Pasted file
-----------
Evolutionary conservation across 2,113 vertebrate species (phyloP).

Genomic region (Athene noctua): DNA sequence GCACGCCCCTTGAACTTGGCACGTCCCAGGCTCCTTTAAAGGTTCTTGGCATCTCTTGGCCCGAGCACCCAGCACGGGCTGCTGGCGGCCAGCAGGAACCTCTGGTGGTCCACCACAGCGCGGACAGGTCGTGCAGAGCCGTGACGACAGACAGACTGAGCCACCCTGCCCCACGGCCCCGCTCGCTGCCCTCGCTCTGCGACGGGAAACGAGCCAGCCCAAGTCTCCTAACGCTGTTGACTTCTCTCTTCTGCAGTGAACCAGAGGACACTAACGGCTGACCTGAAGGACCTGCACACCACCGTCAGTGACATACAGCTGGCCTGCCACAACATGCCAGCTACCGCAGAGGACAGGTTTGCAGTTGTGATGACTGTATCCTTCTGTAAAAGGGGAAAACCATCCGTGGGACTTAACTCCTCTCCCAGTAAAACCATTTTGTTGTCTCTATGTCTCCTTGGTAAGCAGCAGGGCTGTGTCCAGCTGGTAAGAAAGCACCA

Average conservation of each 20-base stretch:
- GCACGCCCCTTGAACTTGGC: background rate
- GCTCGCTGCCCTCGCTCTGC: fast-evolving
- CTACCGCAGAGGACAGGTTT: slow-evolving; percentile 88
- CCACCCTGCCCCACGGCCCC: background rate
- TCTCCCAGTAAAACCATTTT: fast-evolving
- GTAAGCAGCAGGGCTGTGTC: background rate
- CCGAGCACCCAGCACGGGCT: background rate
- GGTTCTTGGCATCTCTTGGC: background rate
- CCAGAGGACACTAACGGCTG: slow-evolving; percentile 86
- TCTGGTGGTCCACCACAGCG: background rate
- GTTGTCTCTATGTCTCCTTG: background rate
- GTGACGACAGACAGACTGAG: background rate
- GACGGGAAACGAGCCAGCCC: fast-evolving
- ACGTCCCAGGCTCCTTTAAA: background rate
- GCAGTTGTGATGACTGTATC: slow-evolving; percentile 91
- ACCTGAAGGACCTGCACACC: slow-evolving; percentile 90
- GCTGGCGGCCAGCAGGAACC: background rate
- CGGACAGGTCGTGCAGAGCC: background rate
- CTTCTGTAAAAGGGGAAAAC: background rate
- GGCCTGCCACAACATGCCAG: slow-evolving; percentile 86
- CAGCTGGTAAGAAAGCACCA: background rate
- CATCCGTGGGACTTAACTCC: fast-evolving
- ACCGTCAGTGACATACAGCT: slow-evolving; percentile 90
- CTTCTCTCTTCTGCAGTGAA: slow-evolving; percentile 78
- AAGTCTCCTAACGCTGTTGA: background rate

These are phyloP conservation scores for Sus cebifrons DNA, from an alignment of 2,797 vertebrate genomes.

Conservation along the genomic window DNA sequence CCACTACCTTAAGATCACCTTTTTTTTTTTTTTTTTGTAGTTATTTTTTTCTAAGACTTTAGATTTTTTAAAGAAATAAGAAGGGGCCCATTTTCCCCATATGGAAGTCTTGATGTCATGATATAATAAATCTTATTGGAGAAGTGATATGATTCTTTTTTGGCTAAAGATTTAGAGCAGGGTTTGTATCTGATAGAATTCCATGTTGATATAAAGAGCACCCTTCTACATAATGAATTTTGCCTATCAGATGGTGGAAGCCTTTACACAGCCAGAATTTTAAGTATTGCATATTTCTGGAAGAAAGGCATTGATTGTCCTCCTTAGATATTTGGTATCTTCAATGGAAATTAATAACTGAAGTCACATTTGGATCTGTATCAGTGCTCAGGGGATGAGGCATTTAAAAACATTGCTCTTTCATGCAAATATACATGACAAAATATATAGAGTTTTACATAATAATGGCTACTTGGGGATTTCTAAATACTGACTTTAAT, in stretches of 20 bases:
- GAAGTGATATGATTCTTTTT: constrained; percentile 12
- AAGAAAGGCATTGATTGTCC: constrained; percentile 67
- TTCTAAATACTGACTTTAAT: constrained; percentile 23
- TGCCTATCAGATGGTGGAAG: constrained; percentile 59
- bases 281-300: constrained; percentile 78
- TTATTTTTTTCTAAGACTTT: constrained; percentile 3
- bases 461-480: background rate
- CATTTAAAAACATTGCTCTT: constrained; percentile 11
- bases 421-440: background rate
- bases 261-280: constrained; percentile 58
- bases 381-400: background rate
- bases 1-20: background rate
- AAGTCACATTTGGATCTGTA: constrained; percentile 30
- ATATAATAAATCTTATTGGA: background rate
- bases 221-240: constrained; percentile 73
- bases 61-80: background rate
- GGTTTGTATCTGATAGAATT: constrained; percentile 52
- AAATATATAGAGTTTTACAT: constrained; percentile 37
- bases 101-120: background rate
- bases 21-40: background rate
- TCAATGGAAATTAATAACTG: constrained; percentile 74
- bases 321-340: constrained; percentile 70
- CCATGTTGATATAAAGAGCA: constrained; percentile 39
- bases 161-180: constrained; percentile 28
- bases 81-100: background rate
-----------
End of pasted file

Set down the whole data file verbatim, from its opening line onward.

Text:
Evolutionary conservation across 2,113 vertebrate species (phyloP).

Genomic region (Athene noctua): DNA sequence GCACGCCCCTTGAACTTGGCACGTCCCAGGCTCCTTTAAAGGTTCTTGGCATCTCTTGGCCCGAGCACCCAGCACGGGCTGCTGGCGGCCAGCAGGAACCTCTGGTGGTCCACCACAGCGCGGACAGGTCGTGCAGAGCCGTGACGACAGACAGACTGAGCCACCCTGCCCCACGGCCCCGCTCGCTGCCCTCGCTCTGCGACGGGAAACGAGCCAGCCCAAGTCTCCTAACGCTGTTGACTTCTCTCTTCTGCAGTGAACCAGAGGACACTAACGGCTGACCTGAAGGACCTGCACACCACCGTCAGTGACATACAGCTGGCCTGCCACAACATGCCAGCTACCGCAGAGGACAGGTTTGCAGTTGTGATGACTGTATCCTTCTGTAAAAGGGGAAAACCATCCGTGGGACTTAACTCCTCTCCCAGTAAAACCATTTTGTTGTCTCTATGTCTCCTTGGTAAGCAGCAGGGCTGTGTCCAGCTGGTAAGAAAGCACCA

Average conservation of each 20-base stretch:
- GCACGCCCCTTGAACTTGGC: background rate
- GCTCGCTGCCCTCGCTCTGC: fast-evolving
- CTACCGCAGAGGACAGGTTT: slow-evolving; percentile 88
- CCACCCTGCCCCACGGCCCC: background rate
- TCTCCCAGTAAAACCATTTT: fast-evolving
- GTAAGCAGCAGGGCTGTGTC: background rate
- CCGAGCACCCAGCACGGGCT: background rate
- GGTTCTTGGCATCTCTTGGC: background rate
- CCAGAGGACACTAACGGCTG: slow-evolving; percentile 86
- TCTGGTGGTCCACCACAGCG: background rate
- GTTGTCTCTATGTCTCCTTG: background rate
- GTGACGACAGACAGACTGAG: background rate
- GACGGGAAACGAGCCAGCCC: fast-evolving
- ACGTCCCAGGCTCCTTTAAA: background rate
- GCAGTTGTGATGACTGTATC: slow-evolving; percentile 91
- ACCTGAAGGACCTGCACACC: slow-evolving; percentile 90
- GCTGGCGGCCAGCAGGAACC: background rate
- CGGACAGGTCGTGCAGAGCC: background rate
- CTTCTGTAAAAGGGGAAAAC: background rate
- GGCCTGCCACAACATGCCAG: slow-evolving; percentile 86
- CAGCTGGTAAGAAAGCACCA: background rate
- CATCCGTGGGACTTAACTCC: fast-evolving
- ACCGTCAGTGACATACAGCT: slow-evolving; percentile 90
- CTTCTCTCTTCTGCAGTGAA: slow-evolving; percentile 78
- AAGTCTCCTAACGCTGTTGA: background rate

These are phyloP conservation scores for Sus cebifrons DNA, from an alignment of 2,797 vertebrate genomes.

Conservation along the genomic window DNA sequence CCACTACCTTAAGATCACCTTTTTTTTTTTTTTTTTGTAGTTATTTTTTTCTAAGACTTTAGATTTTTTAAAGAAATAAGAAGGGGCCCATTTTCCCCATATGGAAGTCTTGATGTCATGATATAATAAATCTTATTGGAGAAGTGATATGATTCTTTTTTGGCTAAAGATTTAGAGCAGGGTTTGTATCTGATAGAATTCCATGTTGATATAAAGAGCACCCTTCTACATAATGAATTTTGCCTATCAGATGGTGGAAGCCTTTACACAGCCAGAATTTTAAGTATTGCATATTTCTGGAAGAAAGGCATTGATTGTCCTCCTTAGATATTTGGTATCTTCAATGGAAATTAATAACTGAAGTCACATTTGGATCTGTATCAGTGCTCAGGGGATGAGGCATTTAAAAACATTGCTCTTTCATGCAAATATACATGACAAAATATATAGAGTTTTACATAATAATGGCTACTTGGGGATTTCTAAATACTGACTTTAAT, in stretches of 20 bases:
- GAAGTGATATGATTCTTTTT: constrained; percentile 12
- AAGAAAGGCATTGATTGTCC: constrained; percentile 67
- TTCTAAATACTGACTTTAAT: constrained; percentile 23
- TGCCTATCAGATGGTGGAAG: constrained; percentile 59
- bases 281-300: constrained; percentile 78
- TTATTTTTTTCTAAGACTTT: constrained; percentile 3
- bases 461-480: background rate
- CATTTAAAAACATTGCTCTT: constrained; percentile 11
- bases 421-440: background rate
- bases 261-280: constrained; percentile 58
- bases 381-400: background rate
- bases 1-20: background rate
- AAGTCACATTTGGATCTGTA: constrained; percentile 30
- ATATAATAAATCTTATTGGA: background rate
- bases 221-240: constrained; percentile 73
- bases 61-80: background rate
- GGTTTGTATCTGATAGAATT: constrained; percentile 52
- AAATATATAGAGTTTTACAT: constrained; percentile 37
- bases 101-120: background rate
- bases 21-40: background rate
- TCAATGGAAATTAATAACTG: constrained; percentile 74
- bases 321-340: constrained; percentile 70
- CCATGTTGATATAAAGAGCA: constrained; percentile 39
- bases 161-180: constrained; percentile 28
- bases 81-100: background rate